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Blazely family loves its V8 Mack

FAMILY TREASURE: Ricky Blazely’s 1989 V8 Mack Valueliner has seen some country from hauling triple road train fuel tankers out west to pulling oversize loads between Darwin and Tennant Creek.
FAMILY TREASURE: Ricky Blazely’s 1989 V8 Mack Valueliner has seen some country from hauling triple road train fuel tankers out west to pulling oversize loads between Darwin and Tennant Creek. Contributed

THERE comes a time in a man's life when he needs to be connected with his one true love and for Ricky Blazely that special one is an old 1989 V8 Mack Valueliner.

After being separated for almost a decade, Ricky brought her home just under a year ago.

Ricky's grandfather Peter originally bought the Mack to cart Boral bricks around the Gold Coast but then went on to haul fuel tankers interstate between Brisbane and Sydney.

The old V8 was Peter's pride and joy until he sold it 10 years ago.

"I was pretty dirty with him for selling it," Ricky said.

"I told him I always wanted the truck, I couldn't believe it.

"I didn't think we'd ever see it again."

Two years ago Ricky was coming out of Roma, Queensland, and got pegged by a bloke who recognised the name on the side of his truck.

Ricky’s daughter Alyra, 2, is mad-keen on trucks too.
Ricky’s daughter Alyra, 2, is mad-keen on trucks too.

"We worked out it was my grandfather's old truck and I told the bloke I wanted to buy it back.

"He told me he'd never sell it but took my number anyway."

It was about 12 months ago when Ricky got a phone call to ask if he wanted to buy the Mack.

"Grandad and I went on a bit of an adventure to pick her up from Richmond," he said.

The trucking blood runs thick in the Blazely family with Ricky being the fourth generation to drive trucks.

"My great-grandad started up Blazely's Transport, then my grandfather started Runaway Transport and Dad (Shane) changed it to Runaway Petroleum," he said.

"It's now my pride and joy," he said. "I've got a lot of memories in the truck from when I was a kid.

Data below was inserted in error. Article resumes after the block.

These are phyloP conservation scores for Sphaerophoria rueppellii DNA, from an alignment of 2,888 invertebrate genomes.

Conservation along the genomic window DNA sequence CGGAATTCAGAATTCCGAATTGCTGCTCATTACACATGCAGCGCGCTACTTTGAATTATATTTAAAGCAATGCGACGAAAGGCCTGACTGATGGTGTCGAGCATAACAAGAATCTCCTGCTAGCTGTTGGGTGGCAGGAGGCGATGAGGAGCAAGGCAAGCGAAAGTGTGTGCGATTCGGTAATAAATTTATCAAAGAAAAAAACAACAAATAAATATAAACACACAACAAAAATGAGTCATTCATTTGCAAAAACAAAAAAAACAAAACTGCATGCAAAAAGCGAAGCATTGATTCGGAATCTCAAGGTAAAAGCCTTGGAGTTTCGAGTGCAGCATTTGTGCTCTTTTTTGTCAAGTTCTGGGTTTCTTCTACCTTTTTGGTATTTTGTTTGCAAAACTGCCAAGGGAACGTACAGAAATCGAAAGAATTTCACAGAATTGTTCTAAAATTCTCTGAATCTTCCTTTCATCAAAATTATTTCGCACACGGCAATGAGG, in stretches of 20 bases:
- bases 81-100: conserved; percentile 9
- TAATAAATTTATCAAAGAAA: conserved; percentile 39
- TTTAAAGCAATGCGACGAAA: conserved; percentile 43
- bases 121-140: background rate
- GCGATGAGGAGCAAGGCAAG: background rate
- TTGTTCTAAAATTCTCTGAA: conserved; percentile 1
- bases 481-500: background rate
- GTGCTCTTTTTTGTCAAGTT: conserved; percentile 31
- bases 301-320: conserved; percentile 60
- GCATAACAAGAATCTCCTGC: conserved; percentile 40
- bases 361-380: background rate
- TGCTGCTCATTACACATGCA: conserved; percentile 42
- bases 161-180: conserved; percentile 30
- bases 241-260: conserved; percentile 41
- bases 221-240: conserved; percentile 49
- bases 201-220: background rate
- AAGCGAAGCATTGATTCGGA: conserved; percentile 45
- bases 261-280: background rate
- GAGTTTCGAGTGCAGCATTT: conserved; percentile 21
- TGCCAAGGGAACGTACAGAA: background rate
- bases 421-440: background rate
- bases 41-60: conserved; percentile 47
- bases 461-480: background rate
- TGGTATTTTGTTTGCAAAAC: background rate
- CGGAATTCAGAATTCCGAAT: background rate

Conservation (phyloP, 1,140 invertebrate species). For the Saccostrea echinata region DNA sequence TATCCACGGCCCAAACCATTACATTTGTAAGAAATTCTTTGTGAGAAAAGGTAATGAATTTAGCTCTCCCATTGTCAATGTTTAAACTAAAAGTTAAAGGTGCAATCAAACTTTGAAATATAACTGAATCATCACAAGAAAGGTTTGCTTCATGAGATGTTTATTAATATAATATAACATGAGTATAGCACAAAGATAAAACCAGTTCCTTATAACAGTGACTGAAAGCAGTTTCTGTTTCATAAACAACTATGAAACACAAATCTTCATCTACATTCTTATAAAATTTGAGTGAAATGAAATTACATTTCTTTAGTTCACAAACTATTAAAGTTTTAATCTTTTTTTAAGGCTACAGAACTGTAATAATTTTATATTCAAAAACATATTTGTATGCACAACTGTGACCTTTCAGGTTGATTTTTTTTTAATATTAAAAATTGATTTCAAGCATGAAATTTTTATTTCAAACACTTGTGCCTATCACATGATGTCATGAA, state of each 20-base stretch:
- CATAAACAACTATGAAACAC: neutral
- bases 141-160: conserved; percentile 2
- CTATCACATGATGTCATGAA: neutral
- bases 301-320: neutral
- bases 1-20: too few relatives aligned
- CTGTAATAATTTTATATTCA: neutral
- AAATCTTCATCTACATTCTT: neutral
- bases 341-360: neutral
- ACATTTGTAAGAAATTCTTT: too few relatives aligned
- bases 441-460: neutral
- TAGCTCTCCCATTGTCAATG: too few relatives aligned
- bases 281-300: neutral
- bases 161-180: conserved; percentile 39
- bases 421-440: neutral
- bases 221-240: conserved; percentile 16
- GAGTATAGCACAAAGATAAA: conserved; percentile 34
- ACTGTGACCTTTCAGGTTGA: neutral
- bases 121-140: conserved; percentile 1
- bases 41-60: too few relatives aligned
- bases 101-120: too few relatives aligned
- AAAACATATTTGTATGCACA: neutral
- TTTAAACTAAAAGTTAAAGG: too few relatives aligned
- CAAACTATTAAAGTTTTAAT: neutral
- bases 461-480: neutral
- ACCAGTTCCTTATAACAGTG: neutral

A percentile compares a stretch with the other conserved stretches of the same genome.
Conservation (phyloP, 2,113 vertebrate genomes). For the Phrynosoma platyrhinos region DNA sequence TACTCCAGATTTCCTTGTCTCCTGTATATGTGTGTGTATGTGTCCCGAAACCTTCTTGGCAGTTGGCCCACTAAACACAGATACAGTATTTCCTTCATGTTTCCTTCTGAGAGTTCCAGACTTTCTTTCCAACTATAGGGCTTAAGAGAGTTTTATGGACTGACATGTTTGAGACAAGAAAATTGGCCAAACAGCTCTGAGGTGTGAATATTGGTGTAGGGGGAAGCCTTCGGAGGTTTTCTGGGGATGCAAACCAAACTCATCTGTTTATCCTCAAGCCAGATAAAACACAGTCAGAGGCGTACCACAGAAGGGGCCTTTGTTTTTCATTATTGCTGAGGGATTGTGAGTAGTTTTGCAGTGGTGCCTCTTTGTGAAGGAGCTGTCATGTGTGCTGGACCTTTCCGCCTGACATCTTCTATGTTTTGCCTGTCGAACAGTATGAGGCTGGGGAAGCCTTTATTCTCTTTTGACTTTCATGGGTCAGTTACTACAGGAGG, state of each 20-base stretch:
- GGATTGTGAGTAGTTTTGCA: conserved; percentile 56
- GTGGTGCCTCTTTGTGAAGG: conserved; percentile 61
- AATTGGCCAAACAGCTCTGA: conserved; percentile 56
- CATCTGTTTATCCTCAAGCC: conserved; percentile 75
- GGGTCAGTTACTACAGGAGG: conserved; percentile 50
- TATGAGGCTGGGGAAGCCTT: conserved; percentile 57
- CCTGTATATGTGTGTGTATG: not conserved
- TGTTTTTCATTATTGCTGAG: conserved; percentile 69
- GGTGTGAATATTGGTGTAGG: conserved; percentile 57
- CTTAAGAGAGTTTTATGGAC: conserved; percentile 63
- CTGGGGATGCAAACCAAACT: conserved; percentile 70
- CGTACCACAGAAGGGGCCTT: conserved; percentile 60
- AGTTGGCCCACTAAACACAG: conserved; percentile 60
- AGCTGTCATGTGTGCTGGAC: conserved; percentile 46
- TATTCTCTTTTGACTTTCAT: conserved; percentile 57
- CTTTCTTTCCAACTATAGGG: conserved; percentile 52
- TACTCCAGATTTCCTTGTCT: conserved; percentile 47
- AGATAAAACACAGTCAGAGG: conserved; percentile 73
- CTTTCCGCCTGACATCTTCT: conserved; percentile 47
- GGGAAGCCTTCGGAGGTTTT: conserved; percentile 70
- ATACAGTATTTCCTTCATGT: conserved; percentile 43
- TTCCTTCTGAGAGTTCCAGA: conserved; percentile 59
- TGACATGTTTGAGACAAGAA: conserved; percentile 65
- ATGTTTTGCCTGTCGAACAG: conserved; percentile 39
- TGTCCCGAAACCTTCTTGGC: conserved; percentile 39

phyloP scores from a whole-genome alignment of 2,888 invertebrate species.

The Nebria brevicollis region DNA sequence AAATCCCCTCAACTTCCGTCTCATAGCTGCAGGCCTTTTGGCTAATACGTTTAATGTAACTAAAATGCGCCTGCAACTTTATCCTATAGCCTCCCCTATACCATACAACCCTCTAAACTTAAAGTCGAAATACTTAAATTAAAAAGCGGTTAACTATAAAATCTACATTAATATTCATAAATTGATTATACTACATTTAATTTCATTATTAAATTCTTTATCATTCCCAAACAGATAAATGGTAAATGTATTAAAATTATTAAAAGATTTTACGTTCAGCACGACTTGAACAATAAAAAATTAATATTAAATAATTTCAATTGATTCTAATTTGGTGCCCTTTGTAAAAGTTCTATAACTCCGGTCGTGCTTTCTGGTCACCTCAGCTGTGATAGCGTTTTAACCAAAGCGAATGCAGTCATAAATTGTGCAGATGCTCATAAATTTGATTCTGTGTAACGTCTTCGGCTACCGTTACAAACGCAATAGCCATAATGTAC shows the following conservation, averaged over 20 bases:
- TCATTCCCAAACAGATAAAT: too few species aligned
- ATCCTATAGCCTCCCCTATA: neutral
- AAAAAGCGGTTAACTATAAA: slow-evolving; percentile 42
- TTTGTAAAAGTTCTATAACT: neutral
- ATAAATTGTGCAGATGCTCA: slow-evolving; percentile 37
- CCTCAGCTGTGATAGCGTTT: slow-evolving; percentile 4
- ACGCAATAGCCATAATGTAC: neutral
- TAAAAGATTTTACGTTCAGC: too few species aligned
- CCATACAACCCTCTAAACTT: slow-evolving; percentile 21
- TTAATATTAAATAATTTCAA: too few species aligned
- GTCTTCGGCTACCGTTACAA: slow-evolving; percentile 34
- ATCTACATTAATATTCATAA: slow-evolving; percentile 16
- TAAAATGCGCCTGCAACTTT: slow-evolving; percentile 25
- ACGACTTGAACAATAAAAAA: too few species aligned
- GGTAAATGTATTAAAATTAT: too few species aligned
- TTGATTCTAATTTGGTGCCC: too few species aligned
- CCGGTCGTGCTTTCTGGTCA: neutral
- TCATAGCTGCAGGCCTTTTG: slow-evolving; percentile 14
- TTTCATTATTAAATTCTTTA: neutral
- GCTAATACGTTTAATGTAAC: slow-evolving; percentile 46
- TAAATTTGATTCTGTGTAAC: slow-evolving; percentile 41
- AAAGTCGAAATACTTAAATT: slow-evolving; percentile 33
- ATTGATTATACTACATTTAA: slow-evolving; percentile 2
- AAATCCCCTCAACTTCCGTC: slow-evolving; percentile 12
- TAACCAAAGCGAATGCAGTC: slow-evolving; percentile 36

"Growing up I was always around the trucks."

Ricky said his grandfather was pretty emotional to get the old girl back.

"If you ask him he says he isn't as sentimental as Dad and I," he said.

"Grandad and I kept it a secret from Dad when we got it back.

"I invited him around to my place one afternoon and drove it around from the back of the shed and he had a tear in his eye."

Ricky said the Mack is still all original.

"The engine has been rebuilt and there's a new gearbox in it, but we put it straight back to work," he said.

"It's got 64,000km on the clock at the moment but I'd hate to think how many times it's been around."

The Valueliner saw some countryside after leaving the Blazely's from hauling triple road train fuel tankers out west, pulling oversized loads between Darwin and Brisbane and carting six decks of cattle around Tennant Creek.

"Now I drive it every day for work, carting turf and masonry blocks locally around Brisbane," he said.

The Blazely trucking family tradition is set to continue into the fifth generation with Ricky's two-year-old daughter Alyra mad-keen on trucks too.

"She loves coming for a drive in the truck," he said.

"She hears it start up and runs to the door singing out for me."

Ricky thinks it will be the same with a new edition to the Blazely family due any day now.

Oh, and Ricky said the old girl "cracks pretty well too" when asked how it sounded.

Big Rigs

Topics:  transport, trucks


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